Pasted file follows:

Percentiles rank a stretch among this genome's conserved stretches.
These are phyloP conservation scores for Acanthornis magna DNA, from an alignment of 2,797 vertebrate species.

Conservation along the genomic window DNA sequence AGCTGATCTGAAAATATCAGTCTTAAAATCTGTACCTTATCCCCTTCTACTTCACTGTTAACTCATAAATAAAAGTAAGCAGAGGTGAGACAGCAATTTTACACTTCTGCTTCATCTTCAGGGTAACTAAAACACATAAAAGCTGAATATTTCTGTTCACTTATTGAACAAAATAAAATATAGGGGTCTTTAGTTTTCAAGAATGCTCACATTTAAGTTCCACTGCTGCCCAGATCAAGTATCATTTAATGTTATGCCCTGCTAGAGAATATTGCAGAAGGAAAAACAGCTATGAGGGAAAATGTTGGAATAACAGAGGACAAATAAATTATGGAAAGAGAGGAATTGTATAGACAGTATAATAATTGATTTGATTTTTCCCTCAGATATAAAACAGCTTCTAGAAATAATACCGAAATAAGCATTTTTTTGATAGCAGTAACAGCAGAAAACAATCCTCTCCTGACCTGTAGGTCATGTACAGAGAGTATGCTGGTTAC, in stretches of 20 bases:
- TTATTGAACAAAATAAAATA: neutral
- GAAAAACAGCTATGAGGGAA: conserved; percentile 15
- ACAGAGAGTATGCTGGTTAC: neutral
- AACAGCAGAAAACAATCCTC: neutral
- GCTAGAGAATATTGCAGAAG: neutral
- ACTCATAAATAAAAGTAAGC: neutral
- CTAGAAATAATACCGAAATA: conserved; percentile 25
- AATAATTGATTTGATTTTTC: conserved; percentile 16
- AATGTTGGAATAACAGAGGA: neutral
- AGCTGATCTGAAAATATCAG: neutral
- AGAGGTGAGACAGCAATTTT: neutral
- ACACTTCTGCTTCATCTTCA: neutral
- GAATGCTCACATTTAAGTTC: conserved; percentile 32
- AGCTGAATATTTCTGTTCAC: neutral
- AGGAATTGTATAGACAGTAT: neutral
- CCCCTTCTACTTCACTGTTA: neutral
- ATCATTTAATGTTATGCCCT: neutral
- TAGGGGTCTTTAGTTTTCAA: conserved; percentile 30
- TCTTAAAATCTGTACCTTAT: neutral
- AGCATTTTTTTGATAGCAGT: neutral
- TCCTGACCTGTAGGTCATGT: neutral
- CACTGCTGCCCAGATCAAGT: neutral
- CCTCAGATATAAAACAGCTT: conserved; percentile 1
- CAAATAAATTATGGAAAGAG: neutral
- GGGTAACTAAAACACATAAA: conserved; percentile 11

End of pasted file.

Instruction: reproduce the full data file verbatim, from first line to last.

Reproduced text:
Percentiles rank a stretch among this genome's conserved stretches.
These are phyloP conservation scores for Acanthornis magna DNA, from an alignment of 2,797 vertebrate species.

Conservation along the genomic window DNA sequence AGCTGATCTGAAAATATCAGTCTTAAAATCTGTACCTTATCCCCTTCTACTTCACTGTTAACTCATAAATAAAAGTAAGCAGAGGTGAGACAGCAATTTTACACTTCTGCTTCATCTTCAGGGTAACTAAAACACATAAAAGCTGAATATTTCTGTTCACTTATTGAACAAAATAAAATATAGGGGTCTTTAGTTTTCAAGAATGCTCACATTTAAGTTCCACTGCTGCCCAGATCAAGTATCATTTAATGTTATGCCCTGCTAGAGAATATTGCAGAAGGAAAAACAGCTATGAGGGAAAATGTTGGAATAACAGAGGACAAATAAATTATGGAAAGAGAGGAATTGTATAGACAGTATAATAATTGATTTGATTTTTCCCTCAGATATAAAACAGCTTCTAGAAATAATACCGAAATAAGCATTTTTTTGATAGCAGTAACAGCAGAAAACAATCCTCTCCTGACCTGTAGGTCATGTACAGAGAGTATGCTGGTTAC, in stretches of 20 bases:
- TTATTGAACAAAATAAAATA: neutral
- GAAAAACAGCTATGAGGGAA: conserved; percentile 15
- ACAGAGAGTATGCTGGTTAC: neutral
- AACAGCAGAAAACAATCCTC: neutral
- GCTAGAGAATATTGCAGAAG: neutral
- ACTCATAAATAAAAGTAAGC: neutral
- CTAGAAATAATACCGAAATA: conserved; percentile 25
- AATAATTGATTTGATTTTTC: conserved; percentile 16
- AATGTTGGAATAACAGAGGA: neutral
- AGCTGATCTGAAAATATCAG: neutral
- AGAGGTGAGACAGCAATTTT: neutral
- ACACTTCTGCTTCATCTTCA: neutral
- GAATGCTCACATTTAAGTTC: conserved; percentile 32
- AGCTGAATATTTCTGTTCAC: neutral
- AGGAATTGTATAGACAGTAT: neutral
- CCCCTTCTACTTCACTGTTA: neutral
- ATCATTTAATGTTATGCCCT: neutral
- TAGGGGTCTTTAGTTTTCAA: conserved; percentile 30
- TCTTAAAATCTGTACCTTAT: neutral
- AGCATTTTTTTGATAGCAGT: neutral
- TCCTGACCTGTAGGTCATGT: neutral
- CACTGCTGCCCAGATCAAGT: neutral
- CCTCAGATATAAAACAGCTT: conserved; percentile 1
- CAAATAAATTATGGAAAGAG: neutral
- GGGTAACTAAAACACATAAA: conserved; percentile 11